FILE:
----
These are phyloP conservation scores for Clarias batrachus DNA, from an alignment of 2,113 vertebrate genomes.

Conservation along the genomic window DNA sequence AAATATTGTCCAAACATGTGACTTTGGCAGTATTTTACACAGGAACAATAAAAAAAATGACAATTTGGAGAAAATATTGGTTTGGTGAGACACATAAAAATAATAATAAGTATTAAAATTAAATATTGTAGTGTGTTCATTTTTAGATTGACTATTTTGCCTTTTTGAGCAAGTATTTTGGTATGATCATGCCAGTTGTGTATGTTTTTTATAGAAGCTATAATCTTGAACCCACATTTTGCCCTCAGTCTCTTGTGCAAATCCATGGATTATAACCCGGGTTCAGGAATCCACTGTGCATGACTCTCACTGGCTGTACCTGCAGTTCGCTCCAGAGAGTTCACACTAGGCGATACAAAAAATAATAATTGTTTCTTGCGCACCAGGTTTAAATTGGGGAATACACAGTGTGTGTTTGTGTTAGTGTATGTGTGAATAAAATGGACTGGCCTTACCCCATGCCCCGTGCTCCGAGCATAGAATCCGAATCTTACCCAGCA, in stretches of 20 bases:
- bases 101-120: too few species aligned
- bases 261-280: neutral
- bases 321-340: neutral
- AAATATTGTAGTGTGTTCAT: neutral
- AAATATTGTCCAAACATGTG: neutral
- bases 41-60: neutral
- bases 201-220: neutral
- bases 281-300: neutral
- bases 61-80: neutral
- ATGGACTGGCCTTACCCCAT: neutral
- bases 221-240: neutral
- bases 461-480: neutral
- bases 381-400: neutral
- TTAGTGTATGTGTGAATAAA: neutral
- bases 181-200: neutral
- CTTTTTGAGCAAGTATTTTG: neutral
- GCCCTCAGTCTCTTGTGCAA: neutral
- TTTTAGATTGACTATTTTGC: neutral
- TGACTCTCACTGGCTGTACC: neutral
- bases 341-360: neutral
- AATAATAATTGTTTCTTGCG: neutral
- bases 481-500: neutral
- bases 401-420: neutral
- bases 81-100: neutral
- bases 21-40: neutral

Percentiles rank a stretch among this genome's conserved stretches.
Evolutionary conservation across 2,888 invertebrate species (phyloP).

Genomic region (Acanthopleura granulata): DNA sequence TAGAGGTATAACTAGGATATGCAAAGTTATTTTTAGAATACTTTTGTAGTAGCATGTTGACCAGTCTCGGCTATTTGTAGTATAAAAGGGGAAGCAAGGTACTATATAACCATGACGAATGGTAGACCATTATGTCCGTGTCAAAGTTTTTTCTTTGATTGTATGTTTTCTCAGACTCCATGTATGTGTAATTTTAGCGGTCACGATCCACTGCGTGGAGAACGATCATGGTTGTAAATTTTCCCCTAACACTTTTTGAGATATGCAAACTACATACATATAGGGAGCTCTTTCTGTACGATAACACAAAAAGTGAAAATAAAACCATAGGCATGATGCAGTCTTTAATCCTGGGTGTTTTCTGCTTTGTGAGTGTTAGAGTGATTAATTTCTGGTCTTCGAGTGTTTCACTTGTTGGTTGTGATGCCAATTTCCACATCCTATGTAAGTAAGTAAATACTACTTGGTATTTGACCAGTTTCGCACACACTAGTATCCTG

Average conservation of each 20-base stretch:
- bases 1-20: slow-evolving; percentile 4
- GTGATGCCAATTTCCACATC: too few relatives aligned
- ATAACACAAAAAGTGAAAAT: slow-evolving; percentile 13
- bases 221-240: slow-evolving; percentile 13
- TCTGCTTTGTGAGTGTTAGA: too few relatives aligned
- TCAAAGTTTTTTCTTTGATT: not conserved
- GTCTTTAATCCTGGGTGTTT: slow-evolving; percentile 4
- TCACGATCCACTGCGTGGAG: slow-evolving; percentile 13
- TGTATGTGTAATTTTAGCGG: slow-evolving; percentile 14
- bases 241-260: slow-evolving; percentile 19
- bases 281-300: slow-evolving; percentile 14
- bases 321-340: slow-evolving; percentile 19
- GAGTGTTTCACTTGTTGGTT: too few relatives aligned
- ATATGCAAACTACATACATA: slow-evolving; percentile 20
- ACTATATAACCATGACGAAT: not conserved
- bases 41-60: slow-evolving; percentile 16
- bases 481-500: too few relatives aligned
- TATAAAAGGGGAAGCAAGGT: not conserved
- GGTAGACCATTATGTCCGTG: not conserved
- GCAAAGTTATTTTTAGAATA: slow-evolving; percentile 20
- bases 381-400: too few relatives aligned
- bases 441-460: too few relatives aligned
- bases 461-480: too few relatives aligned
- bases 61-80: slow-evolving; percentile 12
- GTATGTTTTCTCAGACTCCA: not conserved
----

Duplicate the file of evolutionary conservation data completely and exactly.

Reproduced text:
These are phyloP conservation scores for Clarias batrachus DNA, from an alignment of 2,113 vertebrate genomes.

Conservation along the genomic window DNA sequence AAATATTGTCCAAACATGTGACTTTGGCAGTATTTTACACAGGAACAATAAAAAAAATGACAATTTGGAGAAAATATTGGTTTGGTGAGACACATAAAAATAATAATAAGTATTAAAATTAAATATTGTAGTGTGTTCATTTTTAGATTGACTATTTTGCCTTTTTGAGCAAGTATTTTGGTATGATCATGCCAGTTGTGTATGTTTTTTATAGAAGCTATAATCTTGAACCCACATTTTGCCCTCAGTCTCTTGTGCAAATCCATGGATTATAACCCGGGTTCAGGAATCCACTGTGCATGACTCTCACTGGCTGTACCTGCAGTTCGCTCCAGAGAGTTCACACTAGGCGATACAAAAAATAATAATTGTTTCTTGCGCACCAGGTTTAAATTGGGGAATACACAGTGTGTGTTTGTGTTAGTGTATGTGTGAATAAAATGGACTGGCCTTACCCCATGCCCCGTGCTCCGAGCATAGAATCCGAATCTTACCCAGCA, in stretches of 20 bases:
- bases 101-120: too few species aligned
- bases 261-280: neutral
- bases 321-340: neutral
- AAATATTGTAGTGTGTTCAT: neutral
- AAATATTGTCCAAACATGTG: neutral
- bases 41-60: neutral
- bases 201-220: neutral
- bases 281-300: neutral
- bases 61-80: neutral
- ATGGACTGGCCTTACCCCAT: neutral
- bases 221-240: neutral
- bases 461-480: neutral
- bases 381-400: neutral
- TTAGTGTATGTGTGAATAAA: neutral
- bases 181-200: neutral
- CTTTTTGAGCAAGTATTTTG: neutral
- GCCCTCAGTCTCTTGTGCAA: neutral
- TTTTAGATTGACTATTTTGC: neutral
- TGACTCTCACTGGCTGTACC: neutral
- bases 341-360: neutral
- AATAATAATTGTTTCTTGCG: neutral
- bases 481-500: neutral
- bases 401-420: neutral
- bases 81-100: neutral
- bases 21-40: neutral

Percentiles rank a stretch among this genome's conserved stretches.
Evolutionary conservation across 2,888 invertebrate species (phyloP).

Genomic region (Acanthopleura granulata): DNA sequence TAGAGGTATAACTAGGATATGCAAAGTTATTTTTAGAATACTTTTGTAGTAGCATGTTGACCAGTCTCGGCTATTTGTAGTATAAAAGGGGAAGCAAGGTACTATATAACCATGACGAATGGTAGACCATTATGTCCGTGTCAAAGTTTTTTCTTTGATTGTATGTTTTCTCAGACTCCATGTATGTGTAATTTTAGCGGTCACGATCCACTGCGTGGAGAACGATCATGGTTGTAAATTTTCCCCTAACACTTTTTGAGATATGCAAACTACATACATATAGGGAGCTCTTTCTGTACGATAACACAAAAAGTGAAAATAAAACCATAGGCATGATGCAGTCTTTAATCCTGGGTGTTTTCTGCTTTGTGAGTGTTAGAGTGATTAATTTCTGGTCTTCGAGTGTTTCACTTGTTGGTTGTGATGCCAATTTCCACATCCTATGTAAGTAAGTAAATACTACTTGGTATTTGACCAGTTTCGCACACACTAGTATCCTG

Average conservation of each 20-base stretch:
- bases 1-20: slow-evolving; percentile 4
- GTGATGCCAATTTCCACATC: too few relatives aligned
- ATAACACAAAAAGTGAAAAT: slow-evolving; percentile 13
- bases 221-240: slow-evolving; percentile 13
- TCTGCTTTGTGAGTGTTAGA: too few relatives aligned
- TCAAAGTTTTTTCTTTGATT: not conserved
- GTCTTTAATCCTGGGTGTTT: slow-evolving; percentile 4
- TCACGATCCACTGCGTGGAG: slow-evolving; percentile 13
- TGTATGTGTAATTTTAGCGG: slow-evolving; percentile 14
- bases 241-260: slow-evolving; percentile 19
- bases 281-300: slow-evolving; percentile 14
- bases 321-340: slow-evolving; percentile 19
- GAGTGTTTCACTTGTTGGTT: too few relatives aligned
- ATATGCAAACTACATACATA: slow-evolving; percentile 20
- ACTATATAACCATGACGAAT: not conserved
- bases 41-60: slow-evolving; percentile 16
- bases 481-500: too few relatives aligned
- TATAAAAGGGGAAGCAAGGT: not conserved
- GGTAGACCATTATGTCCGTG: not conserved
- GCAAAGTTATTTTTAGAATA: slow-evolving; percentile 20
- bases 381-400: too few relatives aligned
- bases 441-460: too few relatives aligned
- bases 461-480: too few relatives aligned
- bases 61-80: slow-evolving; percentile 12
- GTATGTTTTCTCAGACTCCA: not conserved